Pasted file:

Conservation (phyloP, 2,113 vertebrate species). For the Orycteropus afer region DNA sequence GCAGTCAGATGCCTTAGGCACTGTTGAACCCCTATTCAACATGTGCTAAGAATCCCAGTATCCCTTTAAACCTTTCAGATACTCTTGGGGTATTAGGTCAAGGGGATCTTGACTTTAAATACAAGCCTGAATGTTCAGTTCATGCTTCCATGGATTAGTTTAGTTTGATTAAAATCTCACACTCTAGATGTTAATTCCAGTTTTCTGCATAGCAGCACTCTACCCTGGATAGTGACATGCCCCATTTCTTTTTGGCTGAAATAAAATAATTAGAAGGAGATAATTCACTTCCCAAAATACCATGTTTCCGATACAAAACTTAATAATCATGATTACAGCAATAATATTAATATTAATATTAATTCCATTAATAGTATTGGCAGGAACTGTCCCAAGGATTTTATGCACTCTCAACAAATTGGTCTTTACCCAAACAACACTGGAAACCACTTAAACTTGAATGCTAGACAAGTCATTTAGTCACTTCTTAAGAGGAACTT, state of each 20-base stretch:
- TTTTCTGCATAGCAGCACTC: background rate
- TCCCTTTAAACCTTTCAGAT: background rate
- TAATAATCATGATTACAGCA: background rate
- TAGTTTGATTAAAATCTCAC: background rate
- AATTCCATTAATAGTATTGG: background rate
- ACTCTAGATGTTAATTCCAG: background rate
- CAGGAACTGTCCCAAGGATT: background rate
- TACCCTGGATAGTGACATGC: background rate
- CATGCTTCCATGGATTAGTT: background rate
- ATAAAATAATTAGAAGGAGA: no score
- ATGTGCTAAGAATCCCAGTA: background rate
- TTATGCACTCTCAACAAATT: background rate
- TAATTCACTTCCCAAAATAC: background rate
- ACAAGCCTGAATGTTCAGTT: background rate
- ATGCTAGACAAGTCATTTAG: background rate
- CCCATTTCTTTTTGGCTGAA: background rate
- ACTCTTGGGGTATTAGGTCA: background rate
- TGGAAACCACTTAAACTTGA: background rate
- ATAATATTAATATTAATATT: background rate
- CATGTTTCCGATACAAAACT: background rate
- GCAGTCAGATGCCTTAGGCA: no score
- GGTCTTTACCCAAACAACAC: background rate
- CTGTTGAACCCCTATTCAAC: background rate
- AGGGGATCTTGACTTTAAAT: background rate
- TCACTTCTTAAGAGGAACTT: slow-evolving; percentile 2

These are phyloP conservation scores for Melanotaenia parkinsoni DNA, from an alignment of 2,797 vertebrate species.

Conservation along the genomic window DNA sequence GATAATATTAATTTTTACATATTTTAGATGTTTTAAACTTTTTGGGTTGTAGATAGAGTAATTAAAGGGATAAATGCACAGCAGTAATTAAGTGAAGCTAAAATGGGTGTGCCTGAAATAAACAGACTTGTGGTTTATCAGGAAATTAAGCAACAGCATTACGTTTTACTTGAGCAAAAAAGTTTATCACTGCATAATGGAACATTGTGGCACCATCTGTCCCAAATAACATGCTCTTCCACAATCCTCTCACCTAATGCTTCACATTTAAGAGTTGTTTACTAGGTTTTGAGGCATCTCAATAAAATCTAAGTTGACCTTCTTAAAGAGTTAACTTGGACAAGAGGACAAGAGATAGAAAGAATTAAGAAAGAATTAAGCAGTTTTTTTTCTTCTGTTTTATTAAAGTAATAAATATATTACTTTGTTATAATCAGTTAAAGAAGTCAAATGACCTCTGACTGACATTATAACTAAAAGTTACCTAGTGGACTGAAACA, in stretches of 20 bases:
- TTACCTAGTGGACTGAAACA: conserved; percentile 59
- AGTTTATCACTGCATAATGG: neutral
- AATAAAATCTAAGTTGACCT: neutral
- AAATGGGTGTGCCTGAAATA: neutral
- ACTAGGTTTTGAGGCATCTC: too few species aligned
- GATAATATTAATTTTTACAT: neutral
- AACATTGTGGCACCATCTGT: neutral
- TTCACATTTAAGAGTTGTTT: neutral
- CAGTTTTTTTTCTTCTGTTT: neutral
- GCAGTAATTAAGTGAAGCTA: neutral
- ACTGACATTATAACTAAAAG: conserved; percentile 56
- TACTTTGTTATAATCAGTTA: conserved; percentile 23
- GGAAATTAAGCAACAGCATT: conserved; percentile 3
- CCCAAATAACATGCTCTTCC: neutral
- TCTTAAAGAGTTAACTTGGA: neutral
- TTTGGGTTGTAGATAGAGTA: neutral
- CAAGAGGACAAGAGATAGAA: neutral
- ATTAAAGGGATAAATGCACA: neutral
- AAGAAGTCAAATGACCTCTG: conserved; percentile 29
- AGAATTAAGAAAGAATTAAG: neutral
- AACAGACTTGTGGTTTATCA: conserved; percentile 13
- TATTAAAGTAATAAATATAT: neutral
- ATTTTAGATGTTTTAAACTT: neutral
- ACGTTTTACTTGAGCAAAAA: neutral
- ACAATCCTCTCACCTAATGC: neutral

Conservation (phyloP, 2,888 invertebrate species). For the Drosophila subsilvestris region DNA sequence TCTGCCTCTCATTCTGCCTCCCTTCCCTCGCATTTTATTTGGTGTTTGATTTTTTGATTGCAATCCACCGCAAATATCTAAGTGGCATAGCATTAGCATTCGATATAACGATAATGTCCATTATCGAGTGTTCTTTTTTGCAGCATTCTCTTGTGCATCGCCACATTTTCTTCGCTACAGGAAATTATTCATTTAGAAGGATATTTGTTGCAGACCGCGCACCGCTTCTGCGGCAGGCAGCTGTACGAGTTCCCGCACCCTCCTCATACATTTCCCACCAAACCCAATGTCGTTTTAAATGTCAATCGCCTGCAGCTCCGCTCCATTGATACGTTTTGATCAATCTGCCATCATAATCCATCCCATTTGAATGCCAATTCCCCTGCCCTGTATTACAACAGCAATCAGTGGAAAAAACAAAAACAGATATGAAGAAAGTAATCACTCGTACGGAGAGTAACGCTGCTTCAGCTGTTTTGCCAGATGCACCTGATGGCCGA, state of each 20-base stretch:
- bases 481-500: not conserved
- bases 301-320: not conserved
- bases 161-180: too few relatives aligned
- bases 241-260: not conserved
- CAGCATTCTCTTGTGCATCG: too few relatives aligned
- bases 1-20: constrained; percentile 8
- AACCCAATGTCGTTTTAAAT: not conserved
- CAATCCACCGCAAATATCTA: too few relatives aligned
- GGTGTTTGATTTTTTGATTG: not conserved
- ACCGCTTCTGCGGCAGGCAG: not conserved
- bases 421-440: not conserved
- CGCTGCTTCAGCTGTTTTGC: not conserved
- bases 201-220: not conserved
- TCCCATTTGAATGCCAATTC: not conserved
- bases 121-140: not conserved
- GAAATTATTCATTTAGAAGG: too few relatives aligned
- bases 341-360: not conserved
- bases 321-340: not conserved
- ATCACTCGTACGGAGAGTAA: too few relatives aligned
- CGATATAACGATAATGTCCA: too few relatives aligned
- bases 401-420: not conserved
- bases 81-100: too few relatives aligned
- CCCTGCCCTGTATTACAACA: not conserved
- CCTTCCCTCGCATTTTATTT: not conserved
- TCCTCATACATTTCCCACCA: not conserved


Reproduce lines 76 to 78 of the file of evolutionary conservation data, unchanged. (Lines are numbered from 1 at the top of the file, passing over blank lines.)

- bases 81-100: too few relatives aligned
- CCCTGCCCTGTATTACAACA: not conserved
- CCTTCCCTCGCATTTTATTT: not conserved